ForeverMissed
This memorial website was created in memory of our loved one, Ghassan Ghandour, 81 years old, born on January 1, 1940, and passed away on May 30, 2021. He was a PhD in physics and an extremely smart and brilliant man as well as a loving father and husband. We will remember him, love him and cherish him forever. He will be greatly missed.
Posted by Akkie Bardoel on June 24, 2021
We learned this evening that Ghassan Grandour (1940-2021) has died and we are very sad. A theoretical physicist who got his PhD at the University of California at Berkeley, he was a good friend of my husband Ted Barnes and had a huge impact on T's career as an academic physicist. Ted met him at CalTech, where Ghassan was a research fellow in the early 70s, when Ted was a graduate student. When Ted, 26, finished in 1977, academic positions in theoretical physics were hard to find. And T didn't want Silicon Valley, he didn't care about being a millionaire, he told me; he "just wanted to do physics."
Ghassan, who was about to fly off to Kuwait with his wife Leila, offered to find T a postdoctoral position there, too, and T jumped at it. It was an adventure, the beginning of T's career. Kuwait, Triest, USouthampton, Rutherford Lab at Oxford, UToronto and UTennessee.
Ghassan was an Arab, born in Lebanon. He taught T how to make Arabic coffee, probably the key to T's long and happy career as a theorist. I met him when he came to visit us at our first house in Knoxville, in summer 1990. He brought Sietske the most beautiful doll I've ever seen.
Quiet, intelligent, gentle mannered and humorous, Ghassan made a deep impression on me. That one from a foreign culture, who speaks English with intense concentration and meticulous care, can by his unique human warmth open one up to a new, mysterious, fascinating world. I've been in love with Arabs ever since.
Over the years, I have pushed Ted not to lose touch. But sadly, eventually we did. And tonight we learn through another physicist at UMiami, where Ghassan was on the faculty, that he has died.
It's a good warning. Don't lose touch with the people who, in the end, you find have written the deepest words on your heart. Such a fine, good man.

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Posted by Akkie Bardoel on June 24, 2021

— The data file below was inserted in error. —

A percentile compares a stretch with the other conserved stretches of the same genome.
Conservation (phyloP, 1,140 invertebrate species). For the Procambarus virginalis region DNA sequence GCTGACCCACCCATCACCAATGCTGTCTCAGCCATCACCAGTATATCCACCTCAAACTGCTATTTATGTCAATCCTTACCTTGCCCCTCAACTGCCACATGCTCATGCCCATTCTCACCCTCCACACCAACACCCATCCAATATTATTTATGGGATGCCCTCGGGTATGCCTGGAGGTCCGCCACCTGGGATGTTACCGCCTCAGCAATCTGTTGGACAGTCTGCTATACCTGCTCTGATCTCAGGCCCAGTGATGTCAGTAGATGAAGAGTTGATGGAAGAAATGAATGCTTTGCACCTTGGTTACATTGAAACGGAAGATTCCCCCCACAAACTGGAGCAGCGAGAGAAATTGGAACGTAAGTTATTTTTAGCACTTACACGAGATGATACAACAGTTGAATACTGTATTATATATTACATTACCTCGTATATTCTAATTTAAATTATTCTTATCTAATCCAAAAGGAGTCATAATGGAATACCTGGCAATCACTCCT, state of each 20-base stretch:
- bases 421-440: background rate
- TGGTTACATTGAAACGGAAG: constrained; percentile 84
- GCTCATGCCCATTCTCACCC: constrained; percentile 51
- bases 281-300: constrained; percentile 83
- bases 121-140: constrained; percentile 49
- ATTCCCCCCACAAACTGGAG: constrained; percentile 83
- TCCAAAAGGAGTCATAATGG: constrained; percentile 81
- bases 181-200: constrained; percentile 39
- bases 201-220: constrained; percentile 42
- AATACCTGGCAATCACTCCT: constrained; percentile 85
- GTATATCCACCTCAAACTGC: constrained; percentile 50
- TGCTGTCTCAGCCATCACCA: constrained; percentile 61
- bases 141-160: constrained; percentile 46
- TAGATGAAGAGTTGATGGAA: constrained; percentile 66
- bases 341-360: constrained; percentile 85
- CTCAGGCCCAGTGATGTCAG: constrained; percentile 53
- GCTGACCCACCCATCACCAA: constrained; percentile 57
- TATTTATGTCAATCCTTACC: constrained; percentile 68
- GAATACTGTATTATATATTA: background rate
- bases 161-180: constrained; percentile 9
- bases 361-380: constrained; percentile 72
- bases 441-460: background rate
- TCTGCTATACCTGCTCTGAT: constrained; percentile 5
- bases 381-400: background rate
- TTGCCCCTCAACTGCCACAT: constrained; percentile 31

We learned this evening that Ghassan Grandour (1940-2021) has died and we are very sad. A theoretical physicist who got his PhD at the University of California at Berkeley, he was a good friend of my husband Ted Barnes and had a huge impact on T's career as an academic physicist. Ted met him at CalTech, where Ghassan was a research fellow in the early 70s, when Ted was a graduate student. When Ted, 26, finished in 1977, academic positions in theoretical physics were hard to find. And T didn't want Silicon Valley, he didn't care about being a millionaire, he told me; he "just wanted to do physics."
Ghassan, who was about to fly off to Kuwait with his wife Leila, offered to find T a postdoctoral position there, too, and T jumped at it. It was an adventure, the beginning of T's career. Kuwait, Triest, USouthampton, Rutherford Lab at Oxford, UToronto and UTennessee.
Ghassan was an Arab, born in Lebanon. He taught T how to make Arabic coffee, probably the key to T's long and happy career as a theorist. I met him when he came to visit us at our first house in Knoxville, in summer 1990. He brought Sietske the most beautiful doll I've ever seen.
Quiet, intelligent, gentle mannered and humorous, Ghassan made a deep impression on me. That one from a foreign culture, who speaks English with intense concentration and meticulous care, can by his unique human warmth open one up to a new, mysterious, fascinating world. I've been in love with Arabs ever since.
Over the years, I have pushed Ted not to lose touch. But sadly, eventually we did. And tonight we learn through another physicist at UMiami, where Ghassan was on the faculty, that he has died.
It's a good warning. Don't lose touch with the people who, in the end, you find have written the deepest words on your heart. Such a fine, good man.
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